Today I learned the magic of CFM (constraint force mixing). If CFM is not introduced, the matrix A will somehow manages to get itself into singularity at some uncertain timesteps. I think physically the system just moves to a lock-up position when A becomes singular. The simplest solution used by ODE is to add a (diminutive) positive value (CFM) to the diagonal of A such that A will keep away from singularity. A quote from the ODE manual – A nonzero value of CFM allows the original constraint equation to be violated by an amount proportional to CFM times the restoring force lambda that is needed to enforce the constraint.

However, since the global CFM is an arbitrary value added to the diagonal of A, it is inherently unfair comparison when two different As are formulated and applied with the same value of CFM. This case happens when I try to compare the results of the Smith and Baraff formulations. Without the errors introduced by the CFM, the results match pretty well while subjected to some numerical roundoff errors. But the risk is either result may blow up under different circumstances without the help of the CFM. Adding the CFM allows the errors to accumulate and my guess is the errors will become substantial after many timesteps.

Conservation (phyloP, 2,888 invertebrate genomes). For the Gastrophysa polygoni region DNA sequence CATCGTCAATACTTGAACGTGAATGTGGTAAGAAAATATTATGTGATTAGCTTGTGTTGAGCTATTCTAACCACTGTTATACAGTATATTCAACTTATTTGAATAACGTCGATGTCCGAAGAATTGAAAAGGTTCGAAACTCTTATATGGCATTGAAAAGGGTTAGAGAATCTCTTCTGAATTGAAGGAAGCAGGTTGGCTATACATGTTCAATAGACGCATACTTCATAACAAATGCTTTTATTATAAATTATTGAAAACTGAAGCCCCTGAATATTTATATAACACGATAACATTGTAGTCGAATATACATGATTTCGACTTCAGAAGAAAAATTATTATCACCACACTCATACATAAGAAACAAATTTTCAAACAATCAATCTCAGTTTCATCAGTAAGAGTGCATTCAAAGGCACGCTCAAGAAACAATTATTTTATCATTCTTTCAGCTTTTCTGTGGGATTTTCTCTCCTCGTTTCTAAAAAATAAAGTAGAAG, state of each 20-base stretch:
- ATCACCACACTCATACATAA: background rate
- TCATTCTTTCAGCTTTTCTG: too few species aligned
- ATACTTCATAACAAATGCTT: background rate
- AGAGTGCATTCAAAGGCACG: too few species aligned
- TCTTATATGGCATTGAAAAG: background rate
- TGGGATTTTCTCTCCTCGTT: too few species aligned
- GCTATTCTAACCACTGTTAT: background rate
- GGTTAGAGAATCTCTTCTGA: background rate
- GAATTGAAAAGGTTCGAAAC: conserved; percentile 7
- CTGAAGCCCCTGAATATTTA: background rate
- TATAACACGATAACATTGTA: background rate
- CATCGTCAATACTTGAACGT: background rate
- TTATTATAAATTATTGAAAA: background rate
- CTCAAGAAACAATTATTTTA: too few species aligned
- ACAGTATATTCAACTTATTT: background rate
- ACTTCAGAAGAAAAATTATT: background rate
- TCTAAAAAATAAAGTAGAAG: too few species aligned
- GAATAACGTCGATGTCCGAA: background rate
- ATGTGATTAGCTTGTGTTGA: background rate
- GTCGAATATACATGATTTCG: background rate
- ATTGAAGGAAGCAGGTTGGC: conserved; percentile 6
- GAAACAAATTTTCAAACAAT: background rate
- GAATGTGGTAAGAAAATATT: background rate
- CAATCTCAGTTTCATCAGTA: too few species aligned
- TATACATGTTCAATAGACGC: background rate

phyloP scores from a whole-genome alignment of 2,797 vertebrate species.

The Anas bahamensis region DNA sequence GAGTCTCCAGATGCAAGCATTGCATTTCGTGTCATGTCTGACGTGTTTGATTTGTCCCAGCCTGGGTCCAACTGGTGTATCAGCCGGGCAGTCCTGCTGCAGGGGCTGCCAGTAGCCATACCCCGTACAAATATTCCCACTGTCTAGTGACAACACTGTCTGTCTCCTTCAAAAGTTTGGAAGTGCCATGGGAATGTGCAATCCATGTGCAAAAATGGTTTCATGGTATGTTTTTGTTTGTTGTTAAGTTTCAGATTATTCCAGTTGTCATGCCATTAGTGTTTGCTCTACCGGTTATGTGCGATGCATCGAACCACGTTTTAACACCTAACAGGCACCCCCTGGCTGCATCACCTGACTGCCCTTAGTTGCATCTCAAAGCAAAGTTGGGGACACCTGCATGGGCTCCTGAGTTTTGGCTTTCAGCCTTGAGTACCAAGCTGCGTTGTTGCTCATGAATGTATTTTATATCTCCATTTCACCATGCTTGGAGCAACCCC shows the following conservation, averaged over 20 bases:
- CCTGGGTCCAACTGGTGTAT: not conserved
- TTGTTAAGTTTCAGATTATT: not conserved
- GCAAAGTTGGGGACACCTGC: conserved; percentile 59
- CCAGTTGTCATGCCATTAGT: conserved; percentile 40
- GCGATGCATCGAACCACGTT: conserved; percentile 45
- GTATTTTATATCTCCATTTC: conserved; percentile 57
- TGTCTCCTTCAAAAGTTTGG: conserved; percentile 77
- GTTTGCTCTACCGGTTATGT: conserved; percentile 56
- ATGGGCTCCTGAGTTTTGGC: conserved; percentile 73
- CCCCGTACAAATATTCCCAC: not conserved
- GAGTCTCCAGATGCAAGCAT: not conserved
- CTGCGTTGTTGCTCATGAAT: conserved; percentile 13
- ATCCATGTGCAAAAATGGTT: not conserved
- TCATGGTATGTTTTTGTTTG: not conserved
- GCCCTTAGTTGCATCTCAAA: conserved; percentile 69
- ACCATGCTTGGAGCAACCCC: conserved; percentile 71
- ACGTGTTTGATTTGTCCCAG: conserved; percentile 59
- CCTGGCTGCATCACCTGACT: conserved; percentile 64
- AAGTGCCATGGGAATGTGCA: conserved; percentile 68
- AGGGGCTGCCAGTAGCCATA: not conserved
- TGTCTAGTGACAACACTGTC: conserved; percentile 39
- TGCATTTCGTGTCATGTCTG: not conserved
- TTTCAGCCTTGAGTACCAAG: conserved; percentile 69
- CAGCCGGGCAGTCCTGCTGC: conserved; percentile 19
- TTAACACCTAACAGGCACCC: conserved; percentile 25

The system I used for this method comparison is of course my favorite piston assembly simulation. I may just try imposing the CFM to only one of the boundary joints to reduce the errors while retaining stability. After looking around for a while, it seems that only the CFM of the limit motor can be changed …